Nearly 50 people gathered online and in person Saturday afternoon for a health care town hall with state legislators and local health workers.

All were hungry for change.

Over the course of nearly two hours, attendees shared their stories and asked speakers what can be done to change health care in the United States, focusing on lowering costs and better serving the public.

Attendee Haley Lammer-Heindel is a teacher at Dubuque Senior High School.

“This summer I sat in the parking lot at Mercy with my family member and we were on the phone with the health nurse trying to decide if we should walk through the door to the emergency room to be treated for what we thought was a concussion or if we should go home and wait it out,” Lammer-Heindel said.

Lammer-Heindel said that there have been times when teachers have turned to their peers to help cover health costs.

“I think it’s important that people know the stories of the people that are taking care of their children,” Lammer-Heindel said.

Speaker Bri Moss told the crowd that she was diagnosed with Type 1 diabetes when she was 12. Moss is the chair of the Dubuque Democratic Socialists and a member of Iowa Citizens for Community Improvement — the two organizations that hosted the forum.

“My first realization of the outrageous expense of health care in our country was when I was about 13 years old and I wanted an insulin pump desperately,” Moss said.

Her mother’s coworkers pitched in to help her family afford the pump, which cost over $1,000.

“I’m grateful for the generosity of my community members, but it shouldn’t have to be like that,” Moss said. “I shouldn’t have to rely on the kindness of strangers to survive. That ain’t right.”

State Sen. Pam Jochum, State Rep. Chuck Isenhart and State Rep. Lindsay James, all Democrats, pointed to Republican control in the Legislature and governor’s office as roadblocks to advancing policies at the state level.

Louie Meier, one of the speakers at the event and Moss’ partner, suggested insulin costs as an area where Republicans and Democrats could work together.

“We could actually take that Republican trifecta and kick it down the road, and we could build a power base with the folks in this room and start talking to our Republican friends and coworkers about health care, because they are in the same situation that we’re in,” Meier said.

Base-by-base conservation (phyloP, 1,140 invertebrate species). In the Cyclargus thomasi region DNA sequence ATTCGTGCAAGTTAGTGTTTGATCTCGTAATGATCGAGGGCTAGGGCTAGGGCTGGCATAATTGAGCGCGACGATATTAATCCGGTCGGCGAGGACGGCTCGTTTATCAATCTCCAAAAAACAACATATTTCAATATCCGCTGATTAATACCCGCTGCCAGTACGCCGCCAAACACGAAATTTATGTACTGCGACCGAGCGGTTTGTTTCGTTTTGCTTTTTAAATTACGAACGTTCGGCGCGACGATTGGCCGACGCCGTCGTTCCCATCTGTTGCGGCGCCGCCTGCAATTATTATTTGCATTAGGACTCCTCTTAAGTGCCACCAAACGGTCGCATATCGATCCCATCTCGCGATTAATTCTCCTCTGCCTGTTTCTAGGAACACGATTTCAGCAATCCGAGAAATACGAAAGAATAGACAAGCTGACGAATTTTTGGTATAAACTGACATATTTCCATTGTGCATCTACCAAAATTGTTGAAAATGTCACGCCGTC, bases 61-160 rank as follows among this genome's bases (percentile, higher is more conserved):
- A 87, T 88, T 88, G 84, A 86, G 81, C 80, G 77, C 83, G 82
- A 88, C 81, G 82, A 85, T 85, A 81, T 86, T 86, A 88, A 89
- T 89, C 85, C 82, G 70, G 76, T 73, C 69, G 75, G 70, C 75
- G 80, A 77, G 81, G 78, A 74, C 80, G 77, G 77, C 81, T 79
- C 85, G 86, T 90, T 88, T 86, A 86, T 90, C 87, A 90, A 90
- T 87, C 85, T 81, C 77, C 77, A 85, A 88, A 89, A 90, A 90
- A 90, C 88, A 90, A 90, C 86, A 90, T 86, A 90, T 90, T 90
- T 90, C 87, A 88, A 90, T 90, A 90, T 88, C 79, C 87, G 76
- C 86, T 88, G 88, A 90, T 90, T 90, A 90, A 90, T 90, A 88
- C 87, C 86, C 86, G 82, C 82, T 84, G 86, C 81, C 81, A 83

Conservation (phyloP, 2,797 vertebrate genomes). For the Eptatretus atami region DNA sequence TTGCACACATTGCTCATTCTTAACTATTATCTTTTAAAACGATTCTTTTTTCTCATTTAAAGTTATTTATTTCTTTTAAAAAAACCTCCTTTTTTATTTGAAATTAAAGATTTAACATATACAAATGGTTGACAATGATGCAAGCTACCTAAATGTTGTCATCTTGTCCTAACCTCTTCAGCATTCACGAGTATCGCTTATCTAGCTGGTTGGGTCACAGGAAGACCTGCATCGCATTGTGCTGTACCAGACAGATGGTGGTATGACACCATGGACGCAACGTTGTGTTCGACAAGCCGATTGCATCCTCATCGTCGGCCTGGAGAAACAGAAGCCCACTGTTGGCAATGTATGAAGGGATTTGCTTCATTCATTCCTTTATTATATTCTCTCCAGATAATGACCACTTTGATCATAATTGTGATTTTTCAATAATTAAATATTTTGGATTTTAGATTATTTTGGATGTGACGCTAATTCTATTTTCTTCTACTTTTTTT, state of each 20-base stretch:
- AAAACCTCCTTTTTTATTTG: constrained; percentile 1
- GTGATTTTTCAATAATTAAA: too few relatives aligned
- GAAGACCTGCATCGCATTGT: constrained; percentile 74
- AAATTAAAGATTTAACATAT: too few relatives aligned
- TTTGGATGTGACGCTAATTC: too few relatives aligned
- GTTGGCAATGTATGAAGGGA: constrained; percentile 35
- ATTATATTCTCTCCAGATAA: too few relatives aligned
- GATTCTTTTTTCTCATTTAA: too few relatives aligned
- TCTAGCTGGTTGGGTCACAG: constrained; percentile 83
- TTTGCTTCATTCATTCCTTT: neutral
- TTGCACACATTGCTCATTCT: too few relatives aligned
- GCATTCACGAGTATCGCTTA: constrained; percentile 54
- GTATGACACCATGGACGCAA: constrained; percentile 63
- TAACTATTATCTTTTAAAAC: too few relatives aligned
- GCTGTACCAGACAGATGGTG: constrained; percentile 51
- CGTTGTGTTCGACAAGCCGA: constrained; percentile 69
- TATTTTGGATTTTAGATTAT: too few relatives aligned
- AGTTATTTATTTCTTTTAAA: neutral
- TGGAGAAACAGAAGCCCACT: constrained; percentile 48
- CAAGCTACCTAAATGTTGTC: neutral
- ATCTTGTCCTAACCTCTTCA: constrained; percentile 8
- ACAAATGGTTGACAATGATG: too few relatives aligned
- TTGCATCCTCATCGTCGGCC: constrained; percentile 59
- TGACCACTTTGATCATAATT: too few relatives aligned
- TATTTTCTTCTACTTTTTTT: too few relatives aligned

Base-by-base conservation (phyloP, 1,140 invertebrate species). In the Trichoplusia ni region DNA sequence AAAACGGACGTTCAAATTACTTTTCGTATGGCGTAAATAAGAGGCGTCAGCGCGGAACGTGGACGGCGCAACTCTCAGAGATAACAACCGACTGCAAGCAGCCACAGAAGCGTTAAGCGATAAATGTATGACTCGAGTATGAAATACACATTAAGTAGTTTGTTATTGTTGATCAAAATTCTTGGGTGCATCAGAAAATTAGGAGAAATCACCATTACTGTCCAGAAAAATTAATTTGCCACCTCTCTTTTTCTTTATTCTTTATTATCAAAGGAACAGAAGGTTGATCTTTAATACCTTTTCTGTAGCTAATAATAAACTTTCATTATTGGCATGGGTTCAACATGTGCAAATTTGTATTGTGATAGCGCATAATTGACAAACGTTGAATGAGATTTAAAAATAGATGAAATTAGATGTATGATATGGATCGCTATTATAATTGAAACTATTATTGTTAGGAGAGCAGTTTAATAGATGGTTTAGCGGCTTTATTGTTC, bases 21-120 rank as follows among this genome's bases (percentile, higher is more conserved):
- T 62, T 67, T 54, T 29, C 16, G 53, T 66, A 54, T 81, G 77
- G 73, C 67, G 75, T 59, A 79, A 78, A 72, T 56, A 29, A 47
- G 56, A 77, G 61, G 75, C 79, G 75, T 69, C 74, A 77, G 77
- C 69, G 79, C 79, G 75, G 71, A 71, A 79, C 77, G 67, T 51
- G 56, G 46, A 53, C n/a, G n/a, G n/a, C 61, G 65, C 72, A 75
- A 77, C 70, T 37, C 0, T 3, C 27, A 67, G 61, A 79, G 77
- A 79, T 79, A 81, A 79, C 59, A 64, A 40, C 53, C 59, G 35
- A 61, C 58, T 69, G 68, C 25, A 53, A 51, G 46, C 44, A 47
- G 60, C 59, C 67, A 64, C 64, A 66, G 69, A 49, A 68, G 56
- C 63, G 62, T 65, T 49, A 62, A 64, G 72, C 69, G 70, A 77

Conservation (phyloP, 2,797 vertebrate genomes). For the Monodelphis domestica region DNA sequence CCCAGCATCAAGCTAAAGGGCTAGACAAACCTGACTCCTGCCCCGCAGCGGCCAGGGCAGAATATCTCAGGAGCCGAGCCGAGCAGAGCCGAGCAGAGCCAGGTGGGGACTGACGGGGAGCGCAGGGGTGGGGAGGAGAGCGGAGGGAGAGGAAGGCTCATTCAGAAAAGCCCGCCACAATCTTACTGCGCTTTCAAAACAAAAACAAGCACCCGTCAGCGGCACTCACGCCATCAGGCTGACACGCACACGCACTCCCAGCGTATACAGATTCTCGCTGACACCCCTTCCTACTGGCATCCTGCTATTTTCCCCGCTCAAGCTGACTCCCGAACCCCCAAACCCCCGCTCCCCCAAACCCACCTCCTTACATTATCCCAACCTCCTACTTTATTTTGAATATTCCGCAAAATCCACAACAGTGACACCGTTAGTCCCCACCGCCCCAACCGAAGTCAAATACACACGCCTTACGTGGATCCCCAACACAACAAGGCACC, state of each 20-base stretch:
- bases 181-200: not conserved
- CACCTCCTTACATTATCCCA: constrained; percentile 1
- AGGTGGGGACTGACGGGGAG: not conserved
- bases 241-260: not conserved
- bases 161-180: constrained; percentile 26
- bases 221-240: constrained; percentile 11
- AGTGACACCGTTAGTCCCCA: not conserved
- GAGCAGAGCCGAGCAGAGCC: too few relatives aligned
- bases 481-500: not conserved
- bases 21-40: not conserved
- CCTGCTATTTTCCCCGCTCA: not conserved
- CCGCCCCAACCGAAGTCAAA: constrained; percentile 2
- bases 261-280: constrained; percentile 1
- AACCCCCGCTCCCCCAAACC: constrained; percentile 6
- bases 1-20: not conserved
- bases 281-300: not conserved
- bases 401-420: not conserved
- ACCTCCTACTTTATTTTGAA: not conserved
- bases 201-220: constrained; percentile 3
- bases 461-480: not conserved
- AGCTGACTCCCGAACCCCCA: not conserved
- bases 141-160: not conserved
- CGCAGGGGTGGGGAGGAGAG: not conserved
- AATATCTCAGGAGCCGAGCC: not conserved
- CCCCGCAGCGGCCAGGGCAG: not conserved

Dr. Hendrik Schultz, a member of the Dubuque County Board of Health who grew up in Germany, said that he is “flabbergasted” when he hears stories about people struggling to afford insulin.

“You have no choice,” Schultz said. “Nobody picks a disease. You’re stuck with a diagnosis, you’re stuck with the need for treatment and medications and you should not be sort of held hostage.”

Schultz compared the health care systems in Germany, which has universal coverage, and the United States. He said that he believes the U.S. system could benefit from an increased focus on prevention.

“Prevention is really a stepchild in the American health care system,” Schultz said, discussing the importance of public health and nutrition.

In addition to health care costs and the insurance system, the conversation also touched on the pandemic. Almost all attendees wore masks and about 10 attended via Zoom.

The state legislators in attendance expressed their frustration with a law signed by Gov. Kim Reynolds in May that keeps cities, counties and school districts from requiring masks.

Jochum said that she has pushed for the state Department of Public Health and Human Services to ask Reynolds to issue a proclamation that would allow schools to make mask decisions based on local activity and transmission.

Isenhart went further, saying that he believed the law was unconstitutional.

“I think another approach we can take is going to court and having it declared unconstitutional,” Isenhart said. “If there are any parents in the room that want to be a part of a lawsuit, if your kids are going to school, see me afterward.”

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